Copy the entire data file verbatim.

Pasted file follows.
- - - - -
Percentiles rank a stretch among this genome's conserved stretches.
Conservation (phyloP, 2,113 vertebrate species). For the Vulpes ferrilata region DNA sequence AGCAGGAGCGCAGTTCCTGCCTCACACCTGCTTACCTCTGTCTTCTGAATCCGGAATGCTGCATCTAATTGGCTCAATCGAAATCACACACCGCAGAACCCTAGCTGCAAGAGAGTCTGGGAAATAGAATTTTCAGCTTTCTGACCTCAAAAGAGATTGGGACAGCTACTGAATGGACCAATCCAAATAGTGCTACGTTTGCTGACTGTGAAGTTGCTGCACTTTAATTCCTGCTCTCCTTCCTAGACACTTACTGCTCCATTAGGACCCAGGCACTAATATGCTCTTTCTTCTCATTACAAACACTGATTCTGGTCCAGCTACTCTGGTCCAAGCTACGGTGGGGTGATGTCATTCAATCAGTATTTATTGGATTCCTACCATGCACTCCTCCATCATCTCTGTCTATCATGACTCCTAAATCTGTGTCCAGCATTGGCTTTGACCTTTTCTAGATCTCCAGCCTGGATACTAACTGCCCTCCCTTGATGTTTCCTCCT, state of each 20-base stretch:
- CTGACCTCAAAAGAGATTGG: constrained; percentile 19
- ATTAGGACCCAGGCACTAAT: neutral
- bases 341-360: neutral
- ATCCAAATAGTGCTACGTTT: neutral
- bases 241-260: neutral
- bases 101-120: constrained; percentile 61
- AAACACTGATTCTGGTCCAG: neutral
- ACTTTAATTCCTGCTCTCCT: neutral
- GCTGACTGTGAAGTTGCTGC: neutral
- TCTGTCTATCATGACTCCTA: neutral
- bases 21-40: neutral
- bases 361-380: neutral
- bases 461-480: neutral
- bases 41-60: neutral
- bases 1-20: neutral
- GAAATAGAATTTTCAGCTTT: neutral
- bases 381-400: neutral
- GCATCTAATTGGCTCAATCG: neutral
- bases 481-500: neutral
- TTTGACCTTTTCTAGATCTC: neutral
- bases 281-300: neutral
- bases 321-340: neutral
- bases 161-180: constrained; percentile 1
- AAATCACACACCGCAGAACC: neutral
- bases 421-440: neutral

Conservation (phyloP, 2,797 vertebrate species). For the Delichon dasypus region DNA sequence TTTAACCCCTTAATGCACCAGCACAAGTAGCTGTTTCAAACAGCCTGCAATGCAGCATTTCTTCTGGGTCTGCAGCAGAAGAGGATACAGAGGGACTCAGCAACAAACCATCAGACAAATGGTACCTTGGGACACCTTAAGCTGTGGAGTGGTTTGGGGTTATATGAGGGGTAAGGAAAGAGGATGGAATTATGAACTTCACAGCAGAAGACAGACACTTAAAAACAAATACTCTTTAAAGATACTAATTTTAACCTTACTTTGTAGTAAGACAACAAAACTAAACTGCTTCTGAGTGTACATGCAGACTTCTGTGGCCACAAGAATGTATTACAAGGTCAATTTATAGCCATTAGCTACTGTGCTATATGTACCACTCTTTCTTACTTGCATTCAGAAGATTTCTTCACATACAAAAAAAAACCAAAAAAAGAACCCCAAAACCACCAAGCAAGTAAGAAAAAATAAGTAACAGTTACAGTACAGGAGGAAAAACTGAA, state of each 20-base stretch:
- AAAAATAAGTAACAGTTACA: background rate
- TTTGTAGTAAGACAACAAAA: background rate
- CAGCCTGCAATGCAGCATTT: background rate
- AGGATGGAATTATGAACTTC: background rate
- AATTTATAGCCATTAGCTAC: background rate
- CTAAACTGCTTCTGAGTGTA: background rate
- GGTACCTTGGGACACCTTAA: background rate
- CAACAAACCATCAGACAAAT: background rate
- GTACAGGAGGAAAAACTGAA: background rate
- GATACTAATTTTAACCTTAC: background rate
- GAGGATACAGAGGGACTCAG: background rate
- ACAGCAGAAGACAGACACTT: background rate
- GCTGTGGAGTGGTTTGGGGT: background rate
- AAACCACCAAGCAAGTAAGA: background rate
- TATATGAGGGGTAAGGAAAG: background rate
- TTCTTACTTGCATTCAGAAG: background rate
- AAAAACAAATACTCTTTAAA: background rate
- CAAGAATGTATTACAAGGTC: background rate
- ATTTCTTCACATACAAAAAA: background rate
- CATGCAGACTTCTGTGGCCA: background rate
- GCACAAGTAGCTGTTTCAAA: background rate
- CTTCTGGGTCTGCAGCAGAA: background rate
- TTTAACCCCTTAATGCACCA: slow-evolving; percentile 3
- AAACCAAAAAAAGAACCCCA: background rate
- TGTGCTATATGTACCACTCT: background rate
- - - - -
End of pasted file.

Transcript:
Percentiles rank a stretch among this genome's conserved stretches.
Conservation (phyloP, 2,113 vertebrate species). For the Vulpes ferrilata region DNA sequence AGCAGGAGCGCAGTTCCTGCCTCACACCTGCTTACCTCTGTCTTCTGAATCCGGAATGCTGCATCTAATTGGCTCAATCGAAATCACACACCGCAGAACCCTAGCTGCAAGAGAGTCTGGGAAATAGAATTTTCAGCTTTCTGACCTCAAAAGAGATTGGGACAGCTACTGAATGGACCAATCCAAATAGTGCTACGTTTGCTGACTGTGAAGTTGCTGCACTTTAATTCCTGCTCTCCTTCCTAGACACTTACTGCTCCATTAGGACCCAGGCACTAATATGCTCTTTCTTCTCATTACAAACACTGATTCTGGTCCAGCTACTCTGGTCCAAGCTACGGTGGGGTGATGTCATTCAATCAGTATTTATTGGATTCCTACCATGCACTCCTCCATCATCTCTGTCTATCATGACTCCTAAATCTGTGTCCAGCATTGGCTTTGACCTTTTCTAGATCTCCAGCCTGGATACTAACTGCCCTCCCTTGATGTTTCCTCCT, state of each 20-base stretch:
- CTGACCTCAAAAGAGATTGG: constrained; percentile 19
- ATTAGGACCCAGGCACTAAT: neutral
- bases 341-360: neutral
- ATCCAAATAGTGCTACGTTT: neutral
- bases 241-260: neutral
- bases 101-120: constrained; percentile 61
- AAACACTGATTCTGGTCCAG: neutral
- ACTTTAATTCCTGCTCTCCT: neutral
- GCTGACTGTGAAGTTGCTGC: neutral
- TCTGTCTATCATGACTCCTA: neutral
- bases 21-40: neutral
- bases 361-380: neutral
- bases 461-480: neutral
- bases 41-60: neutral
- bases 1-20: neutral
- GAAATAGAATTTTCAGCTTT: neutral
- bases 381-400: neutral
- GCATCTAATTGGCTCAATCG: neutral
- bases 481-500: neutral
- TTTGACCTTTTCTAGATCTC: neutral
- bases 281-300: neutral
- bases 321-340: neutral
- bases 161-180: constrained; percentile 1
- AAATCACACACCGCAGAACC: neutral
- bases 421-440: neutral

Conservation (phyloP, 2,797 vertebrate species). For the Delichon dasypus region DNA sequence TTTAACCCCTTAATGCACCAGCACAAGTAGCTGTTTCAAACAGCCTGCAATGCAGCATTTCTTCTGGGTCTGCAGCAGAAGAGGATACAGAGGGACTCAGCAACAAACCATCAGACAAATGGTACCTTGGGACACCTTAAGCTGTGGAGTGGTTTGGGGTTATATGAGGGGTAAGGAAAGAGGATGGAATTATGAACTTCACAGCAGAAGACAGACACTTAAAAACAAATACTCTTTAAAGATACTAATTTTAACCTTACTTTGTAGTAAGACAACAAAACTAAACTGCTTCTGAGTGTACATGCAGACTTCTGTGGCCACAAGAATGTATTACAAGGTCAATTTATAGCCATTAGCTACTGTGCTATATGTACCACTCTTTCTTACTTGCATTCAGAAGATTTCTTCACATACAAAAAAAAACCAAAAAAAGAACCCCAAAACCACCAAGCAAGTAAGAAAAAATAAGTAACAGTTACAGTACAGGAGGAAAAACTGAA, state of each 20-base stretch:
- AAAAATAAGTAACAGTTACA: background rate
- TTTGTAGTAAGACAACAAAA: background rate
- CAGCCTGCAATGCAGCATTT: background rate
- AGGATGGAATTATGAACTTC: background rate
- AATTTATAGCCATTAGCTAC: background rate
- CTAAACTGCTTCTGAGTGTA: background rate
- GGTACCTTGGGACACCTTAA: background rate
- CAACAAACCATCAGACAAAT: background rate
- GTACAGGAGGAAAAACTGAA: background rate
- GATACTAATTTTAACCTTAC: background rate
- GAGGATACAGAGGGACTCAG: background rate
- ACAGCAGAAGACAGACACTT: background rate
- GCTGTGGAGTGGTTTGGGGT: background rate
- AAACCACCAAGCAAGTAAGA: background rate
- TATATGAGGGGTAAGGAAAG: background rate
- TTCTTACTTGCATTCAGAAG: background rate
- AAAAACAAATACTCTTTAAA: background rate
- CAAGAATGTATTACAAGGTC: background rate
- ATTTCTTCACATACAAAAAA: background rate
- CATGCAGACTTCTGTGGCCA: background rate
- GCACAAGTAGCTGTTTCAAA: background rate
- CTTCTGGGTCTGCAGCAGAA: background rate
- TTTAACCCCTTAATGCACCA: slow-evolving; percentile 3
- AAACCAAAAAAAGAACCCCA: background rate
- TGTGCTATATGTACCACTCT: background rate